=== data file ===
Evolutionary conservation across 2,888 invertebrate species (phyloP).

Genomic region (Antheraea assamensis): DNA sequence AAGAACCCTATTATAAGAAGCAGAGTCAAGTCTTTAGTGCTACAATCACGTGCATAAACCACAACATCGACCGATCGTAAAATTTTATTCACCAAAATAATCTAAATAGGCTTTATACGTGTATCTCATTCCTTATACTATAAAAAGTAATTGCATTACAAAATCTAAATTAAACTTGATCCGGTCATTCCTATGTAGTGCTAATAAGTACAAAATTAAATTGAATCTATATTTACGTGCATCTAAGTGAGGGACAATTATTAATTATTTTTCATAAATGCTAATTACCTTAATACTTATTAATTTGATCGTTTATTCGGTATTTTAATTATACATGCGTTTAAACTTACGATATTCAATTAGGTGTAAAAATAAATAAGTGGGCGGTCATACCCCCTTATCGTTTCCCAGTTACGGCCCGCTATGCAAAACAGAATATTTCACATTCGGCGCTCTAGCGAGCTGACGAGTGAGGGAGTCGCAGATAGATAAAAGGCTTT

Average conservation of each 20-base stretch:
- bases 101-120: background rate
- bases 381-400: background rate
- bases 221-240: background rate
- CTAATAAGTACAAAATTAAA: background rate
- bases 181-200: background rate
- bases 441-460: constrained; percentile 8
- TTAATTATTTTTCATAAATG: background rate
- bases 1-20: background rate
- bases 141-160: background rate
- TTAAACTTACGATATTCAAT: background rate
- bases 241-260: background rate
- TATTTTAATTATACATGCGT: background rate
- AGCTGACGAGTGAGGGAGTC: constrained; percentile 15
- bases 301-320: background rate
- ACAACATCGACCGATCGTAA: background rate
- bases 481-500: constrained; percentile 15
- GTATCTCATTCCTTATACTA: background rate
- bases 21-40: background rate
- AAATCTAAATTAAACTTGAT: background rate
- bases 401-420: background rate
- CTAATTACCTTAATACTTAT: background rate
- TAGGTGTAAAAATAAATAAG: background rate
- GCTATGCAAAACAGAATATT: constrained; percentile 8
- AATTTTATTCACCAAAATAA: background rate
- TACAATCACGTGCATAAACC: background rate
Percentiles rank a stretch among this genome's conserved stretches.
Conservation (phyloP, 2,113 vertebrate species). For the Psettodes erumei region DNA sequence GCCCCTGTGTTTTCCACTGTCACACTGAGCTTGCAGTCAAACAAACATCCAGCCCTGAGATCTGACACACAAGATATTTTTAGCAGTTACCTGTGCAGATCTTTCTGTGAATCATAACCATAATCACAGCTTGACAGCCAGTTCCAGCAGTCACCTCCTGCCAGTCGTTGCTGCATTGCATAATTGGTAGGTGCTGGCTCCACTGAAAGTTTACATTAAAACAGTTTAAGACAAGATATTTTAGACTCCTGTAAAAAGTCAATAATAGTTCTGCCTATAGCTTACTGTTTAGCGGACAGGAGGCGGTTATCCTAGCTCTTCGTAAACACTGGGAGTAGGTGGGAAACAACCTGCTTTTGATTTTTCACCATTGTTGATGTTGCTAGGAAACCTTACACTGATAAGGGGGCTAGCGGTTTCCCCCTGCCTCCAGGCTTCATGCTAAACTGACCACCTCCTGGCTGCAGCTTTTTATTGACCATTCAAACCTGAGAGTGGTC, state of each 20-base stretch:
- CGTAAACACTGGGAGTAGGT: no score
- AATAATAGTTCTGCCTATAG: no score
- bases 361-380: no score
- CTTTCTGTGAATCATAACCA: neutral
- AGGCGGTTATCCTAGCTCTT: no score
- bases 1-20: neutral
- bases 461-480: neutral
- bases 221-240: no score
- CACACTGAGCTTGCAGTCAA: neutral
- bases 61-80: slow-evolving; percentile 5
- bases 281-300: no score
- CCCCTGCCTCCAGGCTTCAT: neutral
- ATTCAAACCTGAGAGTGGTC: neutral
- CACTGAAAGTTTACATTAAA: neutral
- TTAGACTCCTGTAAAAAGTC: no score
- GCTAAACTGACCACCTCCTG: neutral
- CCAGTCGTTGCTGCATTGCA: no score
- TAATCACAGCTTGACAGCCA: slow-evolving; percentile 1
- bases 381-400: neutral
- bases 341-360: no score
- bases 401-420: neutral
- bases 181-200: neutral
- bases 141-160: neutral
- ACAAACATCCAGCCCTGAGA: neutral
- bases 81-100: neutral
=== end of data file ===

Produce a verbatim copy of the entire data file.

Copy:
Evolutionary conservation across 2,888 invertebrate species (phyloP).

Genomic region (Antheraea assamensis): DNA sequence AAGAACCCTATTATAAGAAGCAGAGTCAAGTCTTTAGTGCTACAATCACGTGCATAAACCACAACATCGACCGATCGTAAAATTTTATTCACCAAAATAATCTAAATAGGCTTTATACGTGTATCTCATTCCTTATACTATAAAAAGTAATTGCATTACAAAATCTAAATTAAACTTGATCCGGTCATTCCTATGTAGTGCTAATAAGTACAAAATTAAATTGAATCTATATTTACGTGCATCTAAGTGAGGGACAATTATTAATTATTTTTCATAAATGCTAATTACCTTAATACTTATTAATTTGATCGTTTATTCGGTATTTTAATTATACATGCGTTTAAACTTACGATATTCAATTAGGTGTAAAAATAAATAAGTGGGCGGTCATACCCCCTTATCGTTTCCCAGTTACGGCCCGCTATGCAAAACAGAATATTTCACATTCGGCGCTCTAGCGAGCTGACGAGTGAGGGAGTCGCAGATAGATAAAAGGCTTT

Average conservation of each 20-base stretch:
- bases 101-120: background rate
- bases 381-400: background rate
- bases 221-240: background rate
- CTAATAAGTACAAAATTAAA: background rate
- bases 181-200: background rate
- bases 441-460: constrained; percentile 8
- TTAATTATTTTTCATAAATG: background rate
- bases 1-20: background rate
- bases 141-160: background rate
- TTAAACTTACGATATTCAAT: background rate
- bases 241-260: background rate
- TATTTTAATTATACATGCGT: background rate
- AGCTGACGAGTGAGGGAGTC: constrained; percentile 15
- bases 301-320: background rate
- ACAACATCGACCGATCGTAA: background rate
- bases 481-500: constrained; percentile 15
- GTATCTCATTCCTTATACTA: background rate
- bases 21-40: background rate
- AAATCTAAATTAAACTTGAT: background rate
- bases 401-420: background rate
- CTAATTACCTTAATACTTAT: background rate
- TAGGTGTAAAAATAAATAAG: background rate
- GCTATGCAAAACAGAATATT: constrained; percentile 8
- AATTTTATTCACCAAAATAA: background rate
- TACAATCACGTGCATAAACC: background rate
Percentiles rank a stretch among this genome's conserved stretches.
Conservation (phyloP, 2,113 vertebrate species). For the Psettodes erumei region DNA sequence GCCCCTGTGTTTTCCACTGTCACACTGAGCTTGCAGTCAAACAAACATCCAGCCCTGAGATCTGACACACAAGATATTTTTAGCAGTTACCTGTGCAGATCTTTCTGTGAATCATAACCATAATCACAGCTTGACAGCCAGTTCCAGCAGTCACCTCCTGCCAGTCGTTGCTGCATTGCATAATTGGTAGGTGCTGGCTCCACTGAAAGTTTACATTAAAACAGTTTAAGACAAGATATTTTAGACTCCTGTAAAAAGTCAATAATAGTTCTGCCTATAGCTTACTGTTTAGCGGACAGGAGGCGGTTATCCTAGCTCTTCGTAAACACTGGGAGTAGGTGGGAAACAACCTGCTTTTGATTTTTCACCATTGTTGATGTTGCTAGGAAACCTTACACTGATAAGGGGGCTAGCGGTTTCCCCCTGCCTCCAGGCTTCATGCTAAACTGACCACCTCCTGGCTGCAGCTTTTTATTGACCATTCAAACCTGAGAGTGGTC, state of each 20-base stretch:
- CGTAAACACTGGGAGTAGGT: no score
- AATAATAGTTCTGCCTATAG: no score
- bases 361-380: no score
- CTTTCTGTGAATCATAACCA: neutral
- AGGCGGTTATCCTAGCTCTT: no score
- bases 1-20: neutral
- bases 461-480: neutral
- bases 221-240: no score
- CACACTGAGCTTGCAGTCAA: neutral
- bases 61-80: slow-evolving; percentile 5
- bases 281-300: no score
- CCCCTGCCTCCAGGCTTCAT: neutral
- ATTCAAACCTGAGAGTGGTC: neutral
- CACTGAAAGTTTACATTAAA: neutral
- TTAGACTCCTGTAAAAAGTC: no score
- GCTAAACTGACCACCTCCTG: neutral
- CCAGTCGTTGCTGCATTGCA: no score
- TAATCACAGCTTGACAGCCA: slow-evolving; percentile 1
- bases 381-400: neutral
- bases 341-360: no score
- bases 401-420: neutral
- bases 181-200: neutral
- bases 141-160: neutral
- ACAAACATCCAGCCCTGAGA: neutral
- bases 81-100: neutral